Multiple Pairs

I’m Lisa Veal, O.D. I’ve been a practicing optometrist for 13 years and in the field for over 30 years.

In high school I got a part time job at age 16 working for my optometrist. After becoming a Board-certified optician and contact lens technician—and ultimately managing a private optometric practice—I felt I had achieved the highest level I could as a career optician. So, off to optometry school I went.

I am now an associate in a private optometric practice in Northridge, CA, but my experiences as an optician and optometrist have taken me through many modes of practice, including ophthalmology, vision therapy, and commercial settings.

One thing I’ve seen over these past 30 years is that people use their eyes differently than before. As a result, one pair of glasses doesn’t always provide optimum vision and comfort.

For my patients, the discussion of eyewear begins in the exam room. One of the first things I ask is their occupation. That’s so, when I make recommendations, I can customize eyewear to their needs.


The number of my patients routinely spending 8 or 10+ hours on a computer or electronic device is astounding. I tell them that just like firemen require special equipment, so do computer users. I explain they need computer glasses with an anti-glare coating and blue-light protection.


If risk factors are found during the discussion of eye health, I stress the importance of UV/sun protection. Photochromic lenses are convenient, especially for children, the elderly, and special-needs patients who may not be able to easily care for two pairs of eyeglasses.


For other patients, I generally recommend a separate pair of sunglasses. Patients tend to choose smaller frames for their primary pair, which, if opting for photochromics, will provide less coverage than a larger sunglass frame. Since our patients live in densely populated, sunny California, most benefit from glare-reducing polarized lenses—especially commuters. We recommend them as optimal sun protection for active adults.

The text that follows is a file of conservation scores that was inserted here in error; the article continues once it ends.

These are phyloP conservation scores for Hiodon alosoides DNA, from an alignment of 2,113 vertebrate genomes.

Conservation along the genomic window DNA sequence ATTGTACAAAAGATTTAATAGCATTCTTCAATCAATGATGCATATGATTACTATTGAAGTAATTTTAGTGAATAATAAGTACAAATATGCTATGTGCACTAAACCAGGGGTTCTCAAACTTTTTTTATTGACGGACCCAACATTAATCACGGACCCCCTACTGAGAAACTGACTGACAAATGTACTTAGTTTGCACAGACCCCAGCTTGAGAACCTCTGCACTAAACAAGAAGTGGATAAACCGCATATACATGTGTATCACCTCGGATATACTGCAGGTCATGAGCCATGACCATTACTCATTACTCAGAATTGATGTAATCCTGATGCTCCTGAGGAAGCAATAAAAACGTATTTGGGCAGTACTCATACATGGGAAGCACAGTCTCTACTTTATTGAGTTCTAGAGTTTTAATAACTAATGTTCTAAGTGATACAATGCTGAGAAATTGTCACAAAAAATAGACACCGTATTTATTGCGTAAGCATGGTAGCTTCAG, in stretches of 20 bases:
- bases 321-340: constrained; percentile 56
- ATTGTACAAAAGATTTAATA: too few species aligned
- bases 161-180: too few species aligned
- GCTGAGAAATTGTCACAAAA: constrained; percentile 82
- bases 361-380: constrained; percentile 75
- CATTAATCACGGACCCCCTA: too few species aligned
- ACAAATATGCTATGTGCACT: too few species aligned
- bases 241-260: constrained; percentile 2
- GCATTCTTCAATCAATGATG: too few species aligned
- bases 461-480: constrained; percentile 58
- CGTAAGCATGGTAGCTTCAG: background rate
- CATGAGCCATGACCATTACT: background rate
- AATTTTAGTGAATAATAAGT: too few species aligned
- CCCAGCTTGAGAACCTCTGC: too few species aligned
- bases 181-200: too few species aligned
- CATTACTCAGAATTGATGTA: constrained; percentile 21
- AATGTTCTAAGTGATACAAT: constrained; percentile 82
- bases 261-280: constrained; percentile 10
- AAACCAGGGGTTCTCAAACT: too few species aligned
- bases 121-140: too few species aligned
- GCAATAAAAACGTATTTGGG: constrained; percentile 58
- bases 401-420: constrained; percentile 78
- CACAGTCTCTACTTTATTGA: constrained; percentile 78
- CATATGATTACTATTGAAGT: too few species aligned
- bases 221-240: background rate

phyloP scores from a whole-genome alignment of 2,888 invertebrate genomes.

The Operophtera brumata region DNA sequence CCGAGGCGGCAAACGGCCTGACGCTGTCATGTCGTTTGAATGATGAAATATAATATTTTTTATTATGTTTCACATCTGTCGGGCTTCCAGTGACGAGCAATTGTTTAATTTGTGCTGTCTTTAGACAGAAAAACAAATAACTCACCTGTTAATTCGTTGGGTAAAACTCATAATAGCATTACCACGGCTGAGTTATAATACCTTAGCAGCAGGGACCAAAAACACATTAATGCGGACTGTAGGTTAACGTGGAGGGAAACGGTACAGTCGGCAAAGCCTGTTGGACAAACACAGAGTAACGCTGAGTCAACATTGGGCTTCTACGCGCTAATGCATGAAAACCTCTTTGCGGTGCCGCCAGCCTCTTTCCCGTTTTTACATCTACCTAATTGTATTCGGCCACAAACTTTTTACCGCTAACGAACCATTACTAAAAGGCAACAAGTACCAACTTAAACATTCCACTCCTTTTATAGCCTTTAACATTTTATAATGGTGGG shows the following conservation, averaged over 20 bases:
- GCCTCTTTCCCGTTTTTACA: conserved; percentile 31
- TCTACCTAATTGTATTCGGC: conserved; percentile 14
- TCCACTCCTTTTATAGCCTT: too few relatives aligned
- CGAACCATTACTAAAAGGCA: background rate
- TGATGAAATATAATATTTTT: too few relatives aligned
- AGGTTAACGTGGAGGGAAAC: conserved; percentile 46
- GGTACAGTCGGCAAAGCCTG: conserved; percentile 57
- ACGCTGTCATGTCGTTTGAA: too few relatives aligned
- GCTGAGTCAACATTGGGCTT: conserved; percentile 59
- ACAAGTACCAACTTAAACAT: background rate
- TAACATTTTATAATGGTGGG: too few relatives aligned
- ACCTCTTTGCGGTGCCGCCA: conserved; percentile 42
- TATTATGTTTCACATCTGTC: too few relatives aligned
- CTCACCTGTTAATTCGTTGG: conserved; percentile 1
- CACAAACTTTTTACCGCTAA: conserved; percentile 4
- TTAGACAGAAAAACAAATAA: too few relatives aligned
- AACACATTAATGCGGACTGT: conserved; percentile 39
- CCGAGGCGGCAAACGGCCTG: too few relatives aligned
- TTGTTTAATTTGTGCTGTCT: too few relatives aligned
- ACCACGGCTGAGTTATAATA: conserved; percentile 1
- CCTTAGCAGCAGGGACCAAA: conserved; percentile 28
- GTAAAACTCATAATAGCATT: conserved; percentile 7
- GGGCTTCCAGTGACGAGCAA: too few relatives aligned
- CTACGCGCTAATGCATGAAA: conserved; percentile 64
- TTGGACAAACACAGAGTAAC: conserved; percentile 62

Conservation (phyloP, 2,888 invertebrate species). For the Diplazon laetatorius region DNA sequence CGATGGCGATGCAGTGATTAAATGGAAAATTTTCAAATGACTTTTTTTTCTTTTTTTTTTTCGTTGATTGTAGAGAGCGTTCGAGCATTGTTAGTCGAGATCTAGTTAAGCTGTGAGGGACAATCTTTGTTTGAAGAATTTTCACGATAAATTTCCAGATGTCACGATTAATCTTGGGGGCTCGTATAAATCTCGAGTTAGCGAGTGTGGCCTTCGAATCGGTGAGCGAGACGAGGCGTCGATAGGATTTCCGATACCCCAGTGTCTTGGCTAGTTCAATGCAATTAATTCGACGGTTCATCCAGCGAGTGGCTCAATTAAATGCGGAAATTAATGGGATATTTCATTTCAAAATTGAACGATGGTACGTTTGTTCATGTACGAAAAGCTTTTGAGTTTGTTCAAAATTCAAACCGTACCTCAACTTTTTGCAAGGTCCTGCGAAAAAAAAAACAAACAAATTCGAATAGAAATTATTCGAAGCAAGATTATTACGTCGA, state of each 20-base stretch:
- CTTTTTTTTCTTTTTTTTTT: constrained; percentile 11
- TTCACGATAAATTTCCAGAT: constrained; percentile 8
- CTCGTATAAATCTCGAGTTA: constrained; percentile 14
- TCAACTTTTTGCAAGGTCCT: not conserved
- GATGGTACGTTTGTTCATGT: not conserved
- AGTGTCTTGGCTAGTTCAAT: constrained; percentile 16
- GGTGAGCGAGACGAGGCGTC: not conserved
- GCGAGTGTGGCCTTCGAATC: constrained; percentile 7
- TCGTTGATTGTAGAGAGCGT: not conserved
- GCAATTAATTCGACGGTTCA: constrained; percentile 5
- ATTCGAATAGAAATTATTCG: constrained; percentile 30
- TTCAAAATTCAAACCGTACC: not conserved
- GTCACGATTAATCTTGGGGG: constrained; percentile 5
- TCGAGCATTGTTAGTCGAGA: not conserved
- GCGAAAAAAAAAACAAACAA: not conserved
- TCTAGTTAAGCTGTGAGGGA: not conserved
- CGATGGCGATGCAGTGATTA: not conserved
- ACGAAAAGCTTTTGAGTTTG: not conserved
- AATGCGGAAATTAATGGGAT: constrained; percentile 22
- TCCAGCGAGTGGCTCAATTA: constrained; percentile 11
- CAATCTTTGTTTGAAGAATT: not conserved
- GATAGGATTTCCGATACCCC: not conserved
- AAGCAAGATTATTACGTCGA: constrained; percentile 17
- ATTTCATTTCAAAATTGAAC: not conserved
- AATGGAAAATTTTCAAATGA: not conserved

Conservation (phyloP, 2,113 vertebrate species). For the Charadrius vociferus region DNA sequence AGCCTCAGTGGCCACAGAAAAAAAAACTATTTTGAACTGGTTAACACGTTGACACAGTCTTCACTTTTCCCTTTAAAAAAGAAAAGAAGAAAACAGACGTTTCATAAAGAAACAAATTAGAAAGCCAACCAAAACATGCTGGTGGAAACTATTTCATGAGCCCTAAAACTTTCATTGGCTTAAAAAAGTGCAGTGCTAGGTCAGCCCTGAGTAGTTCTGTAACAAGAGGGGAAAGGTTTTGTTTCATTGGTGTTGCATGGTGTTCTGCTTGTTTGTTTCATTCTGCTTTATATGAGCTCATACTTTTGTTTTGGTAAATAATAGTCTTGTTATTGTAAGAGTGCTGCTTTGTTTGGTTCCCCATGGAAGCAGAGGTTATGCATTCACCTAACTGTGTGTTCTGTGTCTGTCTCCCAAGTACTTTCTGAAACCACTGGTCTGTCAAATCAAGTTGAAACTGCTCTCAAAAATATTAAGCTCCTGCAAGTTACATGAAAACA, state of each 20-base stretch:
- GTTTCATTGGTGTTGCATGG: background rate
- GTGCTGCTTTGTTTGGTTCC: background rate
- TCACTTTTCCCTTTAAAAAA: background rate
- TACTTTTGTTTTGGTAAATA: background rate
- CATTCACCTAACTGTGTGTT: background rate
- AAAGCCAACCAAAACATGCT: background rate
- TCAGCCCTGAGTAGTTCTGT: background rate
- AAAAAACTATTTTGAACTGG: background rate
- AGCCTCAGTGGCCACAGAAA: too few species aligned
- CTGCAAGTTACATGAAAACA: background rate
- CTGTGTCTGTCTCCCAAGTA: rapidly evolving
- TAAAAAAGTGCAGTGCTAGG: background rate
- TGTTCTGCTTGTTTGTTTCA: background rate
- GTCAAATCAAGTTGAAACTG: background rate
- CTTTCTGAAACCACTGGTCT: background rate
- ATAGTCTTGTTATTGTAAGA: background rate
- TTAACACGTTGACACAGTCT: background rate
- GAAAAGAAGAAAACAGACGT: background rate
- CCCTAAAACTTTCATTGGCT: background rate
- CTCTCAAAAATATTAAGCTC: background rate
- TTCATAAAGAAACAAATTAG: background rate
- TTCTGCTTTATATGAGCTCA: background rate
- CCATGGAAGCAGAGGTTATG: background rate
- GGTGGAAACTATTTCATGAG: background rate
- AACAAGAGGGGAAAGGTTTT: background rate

I have very few adolescent patients who aren’t involved in some type of sport. Sports glasses are a must for them. Many aren’t wearing any eyewear during sports play or are wearing everyday eyewear. We discuss with the child and parent how, without their glasses, visual acuity may be reduced and how this may affect distance judgement and reduce binocularity, potentially affecting performance. I tell parents they don’t want the child destroying their everyday glasses. I explain how sports glasses are better able to withstand very active play and how they will provide better safety protection for their child.


After the exam room conversation, I let the patient know I am going to transfer care to an optician. If the optician is available, we discuss the recommendations together. If not, I let the patient know I am going to explain all the things we discussed to the optician.

Then, after talking with the optician, I confirm to the patient that we spoke and that I explained all my recommendations. I give the patient the name of the optician and let them know that person will be with them shortly.


I try to never assume what a patient is capable of affording or what they are interested in purchasing. I make it very clear what my recommendations are and answer any questions they may have, but ultimately the patient needs to decide what is important to them.

Erinn Morgan